anxiously. It is a precursor to the pacy and sprinting exuberance
of the Fourth Symphony.
Belohlávek favours a more generously paced and romantic sighing
susurration for the Second Symphony. Its third movement recalls
a clattering donkey puppet suddenly becoming flowingly articulated
as the great melody is unleashed. The song flies over the rush-hour
excitement of the orchestra decorated with Martinů’s trademark
piano. The Second Symphony is one of his most underrated works;
well worth starting there.
The Second and Third strike me as counterparts to Sibelius 3
and 6. Belohlávek does not stint on excitement in the Third
Symphony - listen to how he quickens the pulse for the first
movement at 1:47 then emboldens the whipped-up clamour in the
The Fourth is taken with considerable deliberation in the first
movement. The upwardly mobile strings are allowed to soar steadily
and progress can be a mite tired at the end. Any fatigue evaporates
for the ruthless urgency of the Allegro Vivo (II). The Largo
is sweetly rounded but the initial brass gesture seems unsatisfactorily
resolved into the overall canvas. That said as a fresh approach
it certainly fascinates. Back to bustle, mystery, motile power
for the finale of this Martinů's most wonderful symphony.
The movement shifts constantly from broad expansive hymn to
kinetically triumphant drive. It's not as bright-eyed and full-on
as the classic Turnovsky from the 1960s but when the BBCSO horns
hit out (7:04) you really know about it.
The Fifth Symphony, like the Third and Sixth is in three movements.
Belohlávek captures its mysteries better than anyone else. He
knows its metronomic clicks, its echoes of The Rite (I
1:15) and its Beethovenian potency.
There was quite a gap between 5 and 6 and we are in the mid-1950s
by the time we reach this last symphony with its beckoning insect
buzz. It could have sounded avant-garde but no such thing. The
bubbling power of the great themes prevents that happening.
Strangely, several sections recall RVW's Ninth Symphony though
that lay in the future at the time Martinů was writing.
The set is presented neatly in a four-fold card casing complete
with a concise booklet that fits into the pocket of the first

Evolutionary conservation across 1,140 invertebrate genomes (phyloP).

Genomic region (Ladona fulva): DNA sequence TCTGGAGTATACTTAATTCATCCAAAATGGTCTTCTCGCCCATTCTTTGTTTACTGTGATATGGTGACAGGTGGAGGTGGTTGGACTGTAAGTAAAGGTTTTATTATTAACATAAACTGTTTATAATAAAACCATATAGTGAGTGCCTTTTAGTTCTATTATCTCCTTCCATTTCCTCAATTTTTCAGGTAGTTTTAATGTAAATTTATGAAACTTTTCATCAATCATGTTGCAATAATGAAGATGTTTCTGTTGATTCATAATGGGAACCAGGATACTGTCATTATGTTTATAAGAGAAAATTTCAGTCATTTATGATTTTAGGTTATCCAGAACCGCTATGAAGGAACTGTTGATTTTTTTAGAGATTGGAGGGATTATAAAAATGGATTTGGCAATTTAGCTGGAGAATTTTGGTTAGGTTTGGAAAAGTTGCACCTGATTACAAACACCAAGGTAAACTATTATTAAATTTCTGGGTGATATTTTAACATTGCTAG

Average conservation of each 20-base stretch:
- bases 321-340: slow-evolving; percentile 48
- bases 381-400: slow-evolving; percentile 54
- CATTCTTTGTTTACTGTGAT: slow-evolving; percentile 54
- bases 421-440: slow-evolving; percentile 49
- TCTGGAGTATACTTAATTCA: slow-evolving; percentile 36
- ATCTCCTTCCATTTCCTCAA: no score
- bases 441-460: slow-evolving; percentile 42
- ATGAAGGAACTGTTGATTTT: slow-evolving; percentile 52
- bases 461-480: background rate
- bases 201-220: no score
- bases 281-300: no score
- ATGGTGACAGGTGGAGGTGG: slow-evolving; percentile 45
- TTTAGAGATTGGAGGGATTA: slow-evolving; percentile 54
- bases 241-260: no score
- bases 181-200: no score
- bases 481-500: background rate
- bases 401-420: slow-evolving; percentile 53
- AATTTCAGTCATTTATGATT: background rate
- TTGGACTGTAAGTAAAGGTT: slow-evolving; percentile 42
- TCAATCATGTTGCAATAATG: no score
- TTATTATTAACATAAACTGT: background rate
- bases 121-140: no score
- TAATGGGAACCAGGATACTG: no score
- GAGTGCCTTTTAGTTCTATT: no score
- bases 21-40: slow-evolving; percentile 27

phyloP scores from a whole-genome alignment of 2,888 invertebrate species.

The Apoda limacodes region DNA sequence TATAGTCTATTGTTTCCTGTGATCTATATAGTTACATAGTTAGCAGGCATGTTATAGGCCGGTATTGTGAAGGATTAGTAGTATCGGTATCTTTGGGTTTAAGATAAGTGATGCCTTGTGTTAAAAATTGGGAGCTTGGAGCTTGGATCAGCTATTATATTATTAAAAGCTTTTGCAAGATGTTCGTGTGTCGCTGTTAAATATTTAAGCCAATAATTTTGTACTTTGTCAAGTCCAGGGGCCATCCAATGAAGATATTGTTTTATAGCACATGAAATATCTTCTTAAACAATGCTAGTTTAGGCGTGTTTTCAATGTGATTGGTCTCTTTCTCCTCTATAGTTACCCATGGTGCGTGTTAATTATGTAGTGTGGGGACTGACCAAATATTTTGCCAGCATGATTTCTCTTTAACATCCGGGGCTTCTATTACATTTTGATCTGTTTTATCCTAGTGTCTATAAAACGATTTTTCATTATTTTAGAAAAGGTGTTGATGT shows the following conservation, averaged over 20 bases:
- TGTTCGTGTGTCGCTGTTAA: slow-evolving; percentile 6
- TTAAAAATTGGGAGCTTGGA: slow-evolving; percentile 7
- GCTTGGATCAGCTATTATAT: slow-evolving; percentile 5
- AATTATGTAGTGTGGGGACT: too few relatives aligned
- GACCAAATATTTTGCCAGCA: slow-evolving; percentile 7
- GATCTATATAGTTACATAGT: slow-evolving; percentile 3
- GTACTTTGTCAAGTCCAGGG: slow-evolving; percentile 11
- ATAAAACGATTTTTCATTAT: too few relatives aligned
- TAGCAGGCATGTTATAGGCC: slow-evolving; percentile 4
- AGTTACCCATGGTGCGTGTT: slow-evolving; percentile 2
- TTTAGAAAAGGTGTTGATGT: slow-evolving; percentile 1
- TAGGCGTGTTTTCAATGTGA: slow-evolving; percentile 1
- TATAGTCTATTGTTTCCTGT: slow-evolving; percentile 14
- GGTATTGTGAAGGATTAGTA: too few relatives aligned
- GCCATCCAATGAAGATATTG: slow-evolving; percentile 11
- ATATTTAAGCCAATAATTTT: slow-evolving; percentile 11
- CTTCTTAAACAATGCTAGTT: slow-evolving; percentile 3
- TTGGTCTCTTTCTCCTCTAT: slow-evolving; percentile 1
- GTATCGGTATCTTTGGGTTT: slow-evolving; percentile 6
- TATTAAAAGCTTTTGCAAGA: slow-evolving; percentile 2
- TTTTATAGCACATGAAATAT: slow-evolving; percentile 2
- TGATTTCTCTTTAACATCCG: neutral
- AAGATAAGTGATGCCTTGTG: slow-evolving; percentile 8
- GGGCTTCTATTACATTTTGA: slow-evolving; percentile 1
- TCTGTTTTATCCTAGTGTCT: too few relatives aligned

of the four folded segments.
Belohlávek's set is important and overtakes in terms of completeness
the two discs he recorded with Supraphon (review
Who else has such a track record of Martinů performances?
Importance and pleasure are not the same yet these three discs
make for good listening. For the best of the symphonies I would
still opt for Turnovsky's Fourth. No Martinů collection
would be complete without having that 1960s Turnovsky recording
Apex); it’s that good. For the most affluent sound
opt for Belohlávek on three Chandos CDs where the only symphonies
featured are 1 (CHAN8950), 4 (CHAN9138) and 6 (CHAN8897). As
a set I still like Järvi on Bis
and Thomson on Chandos.
Valek has had a bad press though I would still like to hear
that set to make my own appraisal. Fagen on Naxos
is not special enough and often runs on thin under-energised
gruel. This very impressive Onyx entry is well worth your attention
though the handsome sound image is neither as sumptuous nor
as analytical as I would ideally have wanted.
There’s a brief but valuable liner-note from Michael Crump whose
book on the symphonies from Toccata Press is well worth reading
while hearing the symphonies. The notes are in English with
German and French translations.
The comparative avalanche of Martinů recordings unleashed
two years ago around the fiftieth anniversary of the composer’s
death has injected fresh life into this part of the catalogue.
Too often however these birth/death splurges simply go to underscore
longer term neglect – a huge exposure followed by a vertiginous
fall back even deeper into obscurity. We must hope that Martinů’s
star has a sustainable higher profile. This set shows that his
music has all the necessary stamina and allure.